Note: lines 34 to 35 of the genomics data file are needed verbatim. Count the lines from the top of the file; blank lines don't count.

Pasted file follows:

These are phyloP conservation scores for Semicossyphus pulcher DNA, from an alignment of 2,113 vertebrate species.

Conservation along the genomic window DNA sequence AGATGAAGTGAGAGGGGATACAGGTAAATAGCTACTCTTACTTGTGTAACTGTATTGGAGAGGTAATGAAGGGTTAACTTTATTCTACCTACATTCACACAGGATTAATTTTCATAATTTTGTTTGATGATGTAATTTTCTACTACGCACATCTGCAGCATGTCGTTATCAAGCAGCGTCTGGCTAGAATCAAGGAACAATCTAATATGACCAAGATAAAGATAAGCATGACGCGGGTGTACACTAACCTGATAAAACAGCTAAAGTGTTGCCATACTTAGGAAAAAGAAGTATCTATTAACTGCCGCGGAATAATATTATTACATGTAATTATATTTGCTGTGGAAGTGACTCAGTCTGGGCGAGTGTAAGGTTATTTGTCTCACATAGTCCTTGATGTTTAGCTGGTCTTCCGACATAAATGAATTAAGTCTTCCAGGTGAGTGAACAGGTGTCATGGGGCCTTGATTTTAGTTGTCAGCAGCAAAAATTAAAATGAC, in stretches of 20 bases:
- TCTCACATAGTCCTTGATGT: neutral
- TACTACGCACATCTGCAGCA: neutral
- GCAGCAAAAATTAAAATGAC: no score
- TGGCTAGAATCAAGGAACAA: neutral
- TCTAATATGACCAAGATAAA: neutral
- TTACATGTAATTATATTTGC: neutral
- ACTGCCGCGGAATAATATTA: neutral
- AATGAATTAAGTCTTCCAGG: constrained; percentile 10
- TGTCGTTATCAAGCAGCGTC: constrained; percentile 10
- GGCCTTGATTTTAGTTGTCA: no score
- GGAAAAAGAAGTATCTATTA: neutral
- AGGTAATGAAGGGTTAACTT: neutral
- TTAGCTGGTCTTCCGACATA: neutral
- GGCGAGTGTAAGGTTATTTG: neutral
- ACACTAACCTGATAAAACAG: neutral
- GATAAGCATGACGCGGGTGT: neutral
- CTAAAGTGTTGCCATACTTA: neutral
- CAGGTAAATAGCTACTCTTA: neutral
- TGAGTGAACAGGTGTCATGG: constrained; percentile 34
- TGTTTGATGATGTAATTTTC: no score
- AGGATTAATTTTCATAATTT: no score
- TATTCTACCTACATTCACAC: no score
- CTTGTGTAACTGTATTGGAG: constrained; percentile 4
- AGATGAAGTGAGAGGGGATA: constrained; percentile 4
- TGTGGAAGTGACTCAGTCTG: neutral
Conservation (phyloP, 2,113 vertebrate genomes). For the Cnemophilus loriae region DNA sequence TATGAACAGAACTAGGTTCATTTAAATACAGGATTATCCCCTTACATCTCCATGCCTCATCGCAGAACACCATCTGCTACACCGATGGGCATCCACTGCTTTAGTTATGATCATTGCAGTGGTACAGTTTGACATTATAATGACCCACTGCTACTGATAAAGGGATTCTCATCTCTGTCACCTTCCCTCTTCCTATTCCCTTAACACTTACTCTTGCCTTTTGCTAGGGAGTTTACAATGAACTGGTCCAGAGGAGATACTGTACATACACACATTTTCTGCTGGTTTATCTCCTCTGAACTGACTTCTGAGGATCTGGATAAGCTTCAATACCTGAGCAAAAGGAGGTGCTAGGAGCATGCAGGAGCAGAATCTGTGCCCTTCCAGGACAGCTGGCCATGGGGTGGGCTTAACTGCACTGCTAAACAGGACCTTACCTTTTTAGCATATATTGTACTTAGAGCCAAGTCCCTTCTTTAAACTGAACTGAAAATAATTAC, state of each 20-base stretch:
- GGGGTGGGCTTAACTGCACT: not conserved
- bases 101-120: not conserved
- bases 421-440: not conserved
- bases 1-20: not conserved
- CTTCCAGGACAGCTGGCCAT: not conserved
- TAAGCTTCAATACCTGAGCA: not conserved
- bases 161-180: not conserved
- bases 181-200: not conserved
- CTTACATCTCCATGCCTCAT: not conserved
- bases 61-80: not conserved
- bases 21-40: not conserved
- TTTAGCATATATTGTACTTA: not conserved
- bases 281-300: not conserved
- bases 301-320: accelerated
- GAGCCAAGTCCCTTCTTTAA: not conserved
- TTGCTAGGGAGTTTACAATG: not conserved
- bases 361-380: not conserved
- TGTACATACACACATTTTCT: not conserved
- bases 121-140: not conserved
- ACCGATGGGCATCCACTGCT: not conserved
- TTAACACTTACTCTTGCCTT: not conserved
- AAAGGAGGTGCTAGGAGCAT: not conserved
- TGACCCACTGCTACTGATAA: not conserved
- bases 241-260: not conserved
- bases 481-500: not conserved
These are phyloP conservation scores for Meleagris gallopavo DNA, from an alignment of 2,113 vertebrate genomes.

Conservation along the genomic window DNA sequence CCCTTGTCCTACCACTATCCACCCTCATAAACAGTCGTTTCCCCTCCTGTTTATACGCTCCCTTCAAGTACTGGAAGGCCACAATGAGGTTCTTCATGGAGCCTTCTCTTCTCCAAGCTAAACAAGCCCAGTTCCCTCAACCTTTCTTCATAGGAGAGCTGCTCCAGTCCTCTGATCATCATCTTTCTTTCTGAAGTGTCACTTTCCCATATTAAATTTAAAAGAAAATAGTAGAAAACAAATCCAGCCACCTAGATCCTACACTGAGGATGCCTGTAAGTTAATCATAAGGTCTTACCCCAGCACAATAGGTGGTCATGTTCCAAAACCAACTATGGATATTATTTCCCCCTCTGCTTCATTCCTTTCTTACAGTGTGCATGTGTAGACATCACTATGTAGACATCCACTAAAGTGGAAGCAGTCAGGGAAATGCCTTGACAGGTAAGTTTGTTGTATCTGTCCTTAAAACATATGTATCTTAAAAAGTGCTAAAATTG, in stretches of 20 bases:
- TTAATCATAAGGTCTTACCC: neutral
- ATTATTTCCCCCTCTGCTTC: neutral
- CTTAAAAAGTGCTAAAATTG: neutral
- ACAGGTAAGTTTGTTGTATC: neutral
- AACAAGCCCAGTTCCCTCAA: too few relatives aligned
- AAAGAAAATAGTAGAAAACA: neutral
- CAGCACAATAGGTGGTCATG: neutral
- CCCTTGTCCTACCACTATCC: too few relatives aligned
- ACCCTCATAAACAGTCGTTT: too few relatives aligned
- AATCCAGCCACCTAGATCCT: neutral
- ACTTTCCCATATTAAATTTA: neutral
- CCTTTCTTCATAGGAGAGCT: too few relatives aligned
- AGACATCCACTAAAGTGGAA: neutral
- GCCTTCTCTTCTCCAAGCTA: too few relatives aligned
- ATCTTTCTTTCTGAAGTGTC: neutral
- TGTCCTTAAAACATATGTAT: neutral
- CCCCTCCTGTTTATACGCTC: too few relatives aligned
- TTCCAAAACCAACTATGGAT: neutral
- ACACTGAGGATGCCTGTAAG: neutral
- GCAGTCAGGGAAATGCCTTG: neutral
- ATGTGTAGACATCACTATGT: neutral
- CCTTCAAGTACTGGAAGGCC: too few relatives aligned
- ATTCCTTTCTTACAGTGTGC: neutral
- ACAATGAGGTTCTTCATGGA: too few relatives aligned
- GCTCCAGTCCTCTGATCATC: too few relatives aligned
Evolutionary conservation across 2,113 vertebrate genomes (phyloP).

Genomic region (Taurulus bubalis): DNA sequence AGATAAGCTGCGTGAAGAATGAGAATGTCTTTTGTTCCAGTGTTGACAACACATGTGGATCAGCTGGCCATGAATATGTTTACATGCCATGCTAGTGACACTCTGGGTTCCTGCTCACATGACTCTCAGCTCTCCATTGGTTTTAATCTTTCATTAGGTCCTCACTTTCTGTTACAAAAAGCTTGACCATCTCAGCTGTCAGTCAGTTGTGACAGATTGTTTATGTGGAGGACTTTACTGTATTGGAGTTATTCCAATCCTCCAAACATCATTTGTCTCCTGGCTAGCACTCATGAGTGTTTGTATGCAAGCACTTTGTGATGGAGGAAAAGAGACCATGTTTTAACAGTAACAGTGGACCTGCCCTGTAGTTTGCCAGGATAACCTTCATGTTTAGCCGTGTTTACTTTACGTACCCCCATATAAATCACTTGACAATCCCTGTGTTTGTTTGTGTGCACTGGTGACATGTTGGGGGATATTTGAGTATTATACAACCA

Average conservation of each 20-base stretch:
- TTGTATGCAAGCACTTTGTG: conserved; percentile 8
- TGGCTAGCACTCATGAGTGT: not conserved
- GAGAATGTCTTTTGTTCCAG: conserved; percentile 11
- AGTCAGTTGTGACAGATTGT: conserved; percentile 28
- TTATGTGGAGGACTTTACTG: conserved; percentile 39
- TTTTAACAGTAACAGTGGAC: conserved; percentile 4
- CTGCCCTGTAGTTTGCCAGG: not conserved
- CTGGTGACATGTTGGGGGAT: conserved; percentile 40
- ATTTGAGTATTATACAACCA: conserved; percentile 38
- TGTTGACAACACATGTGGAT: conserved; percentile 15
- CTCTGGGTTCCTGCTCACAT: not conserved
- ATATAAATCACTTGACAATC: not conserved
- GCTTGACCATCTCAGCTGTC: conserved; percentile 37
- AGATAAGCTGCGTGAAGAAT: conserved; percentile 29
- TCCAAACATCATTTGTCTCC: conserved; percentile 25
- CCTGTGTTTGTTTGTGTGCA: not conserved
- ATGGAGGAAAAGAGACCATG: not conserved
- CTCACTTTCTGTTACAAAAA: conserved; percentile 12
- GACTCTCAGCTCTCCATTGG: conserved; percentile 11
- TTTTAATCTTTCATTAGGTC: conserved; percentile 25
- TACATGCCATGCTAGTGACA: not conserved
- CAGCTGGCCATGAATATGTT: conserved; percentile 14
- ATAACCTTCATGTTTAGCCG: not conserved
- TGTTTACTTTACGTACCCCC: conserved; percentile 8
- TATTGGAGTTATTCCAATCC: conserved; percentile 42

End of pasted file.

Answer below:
- TAAGCTTCAATACCTGAGCA: not conserved
- bases 161-180: not conserved